At first when you start snipping, the parts of the plant that still have enough support from the trellis will support the parts that you’ve taken the trellis away from.
If you’re going slowly enough the plant will start to grow new stems to support itself, which can replace the trellis, although it takes time to grow new stems so this doesn’t happen fast.
But if you keep going at the same pace day by day, and you’re going faster than the plant can grow, eventually some branches are going to fall down, although not enough to keep the plant from functioning okay. And if you keep going at the same pace, more branches will fall down and the plant will get looser and have less support but still be basically functioning, so it’s easy to not notice that you need to slow down.
This is the part of a taper where you keep going in spite of symptoms because it’s not that bad and basically you haven’t really crashed yet.
But if you keep going at that pace, cutting away the trellis faster than the plant can grow new stems to support itself, sooner or later the day will come when a chunk of the plant will just collapse. That’s when you hit the wall. You can hold there, but it may not help unless you can hold long enough for that plant to regrow its own structure.
And then people say, “well, I tried holding, but I never stabilized so I had to just keep tapering down in spite of the symptoms.” True. You may just want to keep going, because otherwise you’re going to have to wait a long time before things are stablized enough to start afresh and snip safely.
Now, that’s certainly an option for some. But some people don’t have that option. Some people need to be able to stay functional to work, raise families, etc.
And if you are one of those people, then I highly recommend a really slow taper. You can go a little faster at first, but pay very close attention to your symptoms, and stop and hold occasionally to see if your brain is having time to catch up with the cuts you are making. The keys are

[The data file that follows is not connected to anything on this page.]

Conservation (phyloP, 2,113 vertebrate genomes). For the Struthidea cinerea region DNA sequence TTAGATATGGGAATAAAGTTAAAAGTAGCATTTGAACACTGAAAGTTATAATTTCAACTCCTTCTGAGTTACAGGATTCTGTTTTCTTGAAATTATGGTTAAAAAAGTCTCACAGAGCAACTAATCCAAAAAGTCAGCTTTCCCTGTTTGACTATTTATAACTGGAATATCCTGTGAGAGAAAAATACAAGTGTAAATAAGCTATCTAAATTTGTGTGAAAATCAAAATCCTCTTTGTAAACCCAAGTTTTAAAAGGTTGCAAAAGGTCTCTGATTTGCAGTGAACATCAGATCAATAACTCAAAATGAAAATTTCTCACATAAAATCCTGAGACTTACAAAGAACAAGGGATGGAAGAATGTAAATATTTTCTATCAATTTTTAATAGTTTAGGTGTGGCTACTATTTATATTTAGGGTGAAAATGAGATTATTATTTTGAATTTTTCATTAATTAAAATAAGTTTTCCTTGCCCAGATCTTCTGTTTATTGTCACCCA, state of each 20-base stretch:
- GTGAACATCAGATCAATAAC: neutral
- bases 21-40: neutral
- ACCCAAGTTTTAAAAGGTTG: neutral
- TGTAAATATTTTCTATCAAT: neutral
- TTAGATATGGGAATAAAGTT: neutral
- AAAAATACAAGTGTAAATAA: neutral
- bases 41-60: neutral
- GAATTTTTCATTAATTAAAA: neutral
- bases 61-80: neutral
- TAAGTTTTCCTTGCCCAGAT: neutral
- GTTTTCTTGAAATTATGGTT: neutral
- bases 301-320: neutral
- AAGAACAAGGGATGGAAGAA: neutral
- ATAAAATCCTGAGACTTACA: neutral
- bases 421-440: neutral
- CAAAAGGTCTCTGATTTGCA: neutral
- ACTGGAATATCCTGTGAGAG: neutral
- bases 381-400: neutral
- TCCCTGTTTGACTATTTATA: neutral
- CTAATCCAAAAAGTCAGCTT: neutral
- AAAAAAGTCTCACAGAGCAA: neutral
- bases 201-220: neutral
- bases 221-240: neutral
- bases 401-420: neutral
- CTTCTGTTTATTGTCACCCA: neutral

- paying very close attention to your symptoms and not pushing past them, taking intermittent holds to make sure your brain is keeping up with your cut rate
- not expecting to follow some pre-planned schedule, because growth and healing can’t be scheduled…
- going slowly enough that when those first branches start falling off, you haven’t already cut so much that the collapse can’t be prevented.
Okay, I know the word “collapse” is pretty strong. Your brain is not going to collapse completely. It’s just an analogy and a pretty imperfect one. For one thing, our brains are WAY more complicated than a single plant; the level of complexity of the brain is more like that of a forest or jungle. Your brain is stronger and more adaptable than just a single plant on a trellis.
But how our brains respond to drugs and tapers is much more like how plants act than like how machines act. Brains and plants come from the same place, from nature, and nature designs using basically the same chemistry and principles over and over.
I know a lot of people suffering from psych med withdrawal can’t benefit from this advice because they are already too far along in the process.
But maybe this can help people understand and respect the process that their brain is going through. You are growing a new brain. This is not something that can be done quickly, whether we like it or not. Growth and healing can’t be scheduled. Trees don’t grow according to an Excel chart. Growth and healing have to be permitted, nurtured and encouraged, and allowed to happen in the time it takes for them to happen.
And it’s going to be easier on your brain if you allow it to adjust to the changes slowly than if you try to push it.
And if you have the time and the patience, if you go slow enough, I believe that your brain can heal, can rebuild its natural chemistry, rebuild its own “trellis,” while you taper.
That’s what I believe, based on all the evidence I’ve seen and heard to date.